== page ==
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    I've found that my version of simple living and having a low carbon footprint are very compatible. "Sustainable" can either be relative or absolute. I agree that most people are not willing to make big lifestyle changes to reduce their carbon footprint, but more think it's the responsibility of the government to do everything.

  5. #5
    Senior Member Ultralight's Avatar
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    What I would find interesting would be some kind of projections about climate change and its effect on human civilizations that is then instructive about survival strategies.

    Like: "If you live on a tiny island in the Pacific you should move to Wyoming," but with details and scenarios for various other geographic regions.

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    And quite frankly I think that only a tiny percentage of people care. And only an infinitesimal number of people live in sustainable way.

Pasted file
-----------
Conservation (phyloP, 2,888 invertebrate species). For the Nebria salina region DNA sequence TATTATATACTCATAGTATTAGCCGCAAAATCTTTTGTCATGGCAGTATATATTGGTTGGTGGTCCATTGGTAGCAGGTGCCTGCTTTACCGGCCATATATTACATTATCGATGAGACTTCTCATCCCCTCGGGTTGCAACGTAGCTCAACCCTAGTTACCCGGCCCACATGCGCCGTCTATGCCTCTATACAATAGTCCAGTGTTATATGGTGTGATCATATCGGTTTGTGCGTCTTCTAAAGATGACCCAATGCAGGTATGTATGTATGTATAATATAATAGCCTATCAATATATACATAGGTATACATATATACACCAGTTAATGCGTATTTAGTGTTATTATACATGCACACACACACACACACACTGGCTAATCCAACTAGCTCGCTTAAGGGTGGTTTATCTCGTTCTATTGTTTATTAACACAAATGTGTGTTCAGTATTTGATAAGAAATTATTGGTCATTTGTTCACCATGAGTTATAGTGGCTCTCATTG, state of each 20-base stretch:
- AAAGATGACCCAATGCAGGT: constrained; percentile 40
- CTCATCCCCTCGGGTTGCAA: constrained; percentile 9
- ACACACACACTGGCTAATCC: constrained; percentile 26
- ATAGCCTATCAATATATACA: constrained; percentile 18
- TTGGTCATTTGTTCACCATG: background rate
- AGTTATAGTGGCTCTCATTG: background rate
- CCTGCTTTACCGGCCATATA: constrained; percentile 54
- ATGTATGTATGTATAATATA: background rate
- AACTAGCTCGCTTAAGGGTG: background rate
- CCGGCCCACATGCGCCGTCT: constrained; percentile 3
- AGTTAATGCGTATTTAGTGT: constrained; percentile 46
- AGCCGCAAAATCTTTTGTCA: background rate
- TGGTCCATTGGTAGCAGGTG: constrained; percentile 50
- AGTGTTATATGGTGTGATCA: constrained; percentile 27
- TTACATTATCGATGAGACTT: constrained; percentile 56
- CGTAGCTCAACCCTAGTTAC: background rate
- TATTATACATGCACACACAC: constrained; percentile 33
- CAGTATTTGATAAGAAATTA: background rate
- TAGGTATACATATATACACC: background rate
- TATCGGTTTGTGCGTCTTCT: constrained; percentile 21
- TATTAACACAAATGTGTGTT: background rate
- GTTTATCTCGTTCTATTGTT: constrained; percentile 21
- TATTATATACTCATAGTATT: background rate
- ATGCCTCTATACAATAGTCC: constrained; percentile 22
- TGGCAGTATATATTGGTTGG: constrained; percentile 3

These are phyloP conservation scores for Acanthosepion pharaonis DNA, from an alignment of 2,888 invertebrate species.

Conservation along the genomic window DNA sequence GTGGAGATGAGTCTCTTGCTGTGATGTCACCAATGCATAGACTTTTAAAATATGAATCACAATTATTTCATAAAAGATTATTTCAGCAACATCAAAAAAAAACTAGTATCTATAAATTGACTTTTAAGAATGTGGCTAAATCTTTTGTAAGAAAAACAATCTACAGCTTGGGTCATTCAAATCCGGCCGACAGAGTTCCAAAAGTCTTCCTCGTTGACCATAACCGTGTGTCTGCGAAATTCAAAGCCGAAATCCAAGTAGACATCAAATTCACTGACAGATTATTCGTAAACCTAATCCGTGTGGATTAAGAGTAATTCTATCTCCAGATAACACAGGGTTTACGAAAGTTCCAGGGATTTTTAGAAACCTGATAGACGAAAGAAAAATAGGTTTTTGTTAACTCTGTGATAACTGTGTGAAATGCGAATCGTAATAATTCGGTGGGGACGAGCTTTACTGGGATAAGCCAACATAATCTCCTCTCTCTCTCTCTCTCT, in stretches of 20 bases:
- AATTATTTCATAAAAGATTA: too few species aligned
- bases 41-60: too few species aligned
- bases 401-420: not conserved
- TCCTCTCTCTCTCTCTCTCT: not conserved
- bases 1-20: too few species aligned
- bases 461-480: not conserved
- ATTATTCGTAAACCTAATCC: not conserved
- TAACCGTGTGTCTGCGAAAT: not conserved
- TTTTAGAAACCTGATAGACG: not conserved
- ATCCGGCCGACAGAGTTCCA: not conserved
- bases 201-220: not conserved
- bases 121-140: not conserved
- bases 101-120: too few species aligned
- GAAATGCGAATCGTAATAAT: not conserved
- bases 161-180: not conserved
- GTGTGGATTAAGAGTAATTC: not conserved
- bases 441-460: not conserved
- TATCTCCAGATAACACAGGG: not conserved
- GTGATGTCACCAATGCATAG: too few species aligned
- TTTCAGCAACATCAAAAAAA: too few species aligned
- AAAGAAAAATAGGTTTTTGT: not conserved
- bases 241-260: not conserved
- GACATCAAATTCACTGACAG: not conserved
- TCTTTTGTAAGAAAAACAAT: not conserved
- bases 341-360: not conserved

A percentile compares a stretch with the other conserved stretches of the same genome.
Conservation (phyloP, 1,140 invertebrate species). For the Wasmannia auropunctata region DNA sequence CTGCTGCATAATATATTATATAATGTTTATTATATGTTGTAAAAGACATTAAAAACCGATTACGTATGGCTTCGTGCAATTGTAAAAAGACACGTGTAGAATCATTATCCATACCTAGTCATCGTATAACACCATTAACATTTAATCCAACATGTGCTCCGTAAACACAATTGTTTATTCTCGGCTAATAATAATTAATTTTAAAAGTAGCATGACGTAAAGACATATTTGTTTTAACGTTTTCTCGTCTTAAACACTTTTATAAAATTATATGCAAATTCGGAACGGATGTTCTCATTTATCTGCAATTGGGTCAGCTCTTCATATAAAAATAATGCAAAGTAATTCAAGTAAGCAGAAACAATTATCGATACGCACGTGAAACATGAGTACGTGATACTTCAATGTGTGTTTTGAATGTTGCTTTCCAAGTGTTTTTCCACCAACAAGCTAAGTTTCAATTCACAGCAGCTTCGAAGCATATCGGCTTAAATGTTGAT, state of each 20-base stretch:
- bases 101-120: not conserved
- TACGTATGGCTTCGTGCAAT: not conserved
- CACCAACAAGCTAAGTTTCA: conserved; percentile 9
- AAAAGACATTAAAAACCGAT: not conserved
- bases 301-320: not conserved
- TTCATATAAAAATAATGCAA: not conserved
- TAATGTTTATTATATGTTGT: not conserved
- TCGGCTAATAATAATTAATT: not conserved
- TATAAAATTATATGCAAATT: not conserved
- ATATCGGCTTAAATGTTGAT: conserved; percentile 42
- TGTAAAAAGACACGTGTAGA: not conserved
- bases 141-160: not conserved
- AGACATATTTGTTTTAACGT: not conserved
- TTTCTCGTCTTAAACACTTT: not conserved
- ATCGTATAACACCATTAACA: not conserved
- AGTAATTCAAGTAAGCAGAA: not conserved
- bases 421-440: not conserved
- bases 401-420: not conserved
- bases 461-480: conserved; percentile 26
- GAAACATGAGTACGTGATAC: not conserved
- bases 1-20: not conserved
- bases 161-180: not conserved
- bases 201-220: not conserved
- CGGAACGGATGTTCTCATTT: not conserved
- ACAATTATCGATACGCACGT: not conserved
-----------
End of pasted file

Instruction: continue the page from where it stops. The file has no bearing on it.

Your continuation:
true about sustainable. I think people don't know how to deal with it, how to process it. Well climate activists have chosen their stance (go down fighting, rage against the dying of the light no matter), so have utterly resigned people (await near term human extinction - believe me I personally know people like this awaiting extinction in a few years - they could be right or wrong), but most people .... In the car with coworkers, NPR was on (not me driving, I don't even like NRP much), news of the world, subject was climate change, and people didn't know what to say to such a degree they were talking "how about that stock market etc." I mean I think most people on some level don't know how to process ...

    What I would find interesting would be some kind of projections about climate change and its effect on human civilizations that is then instructive about survival strategies.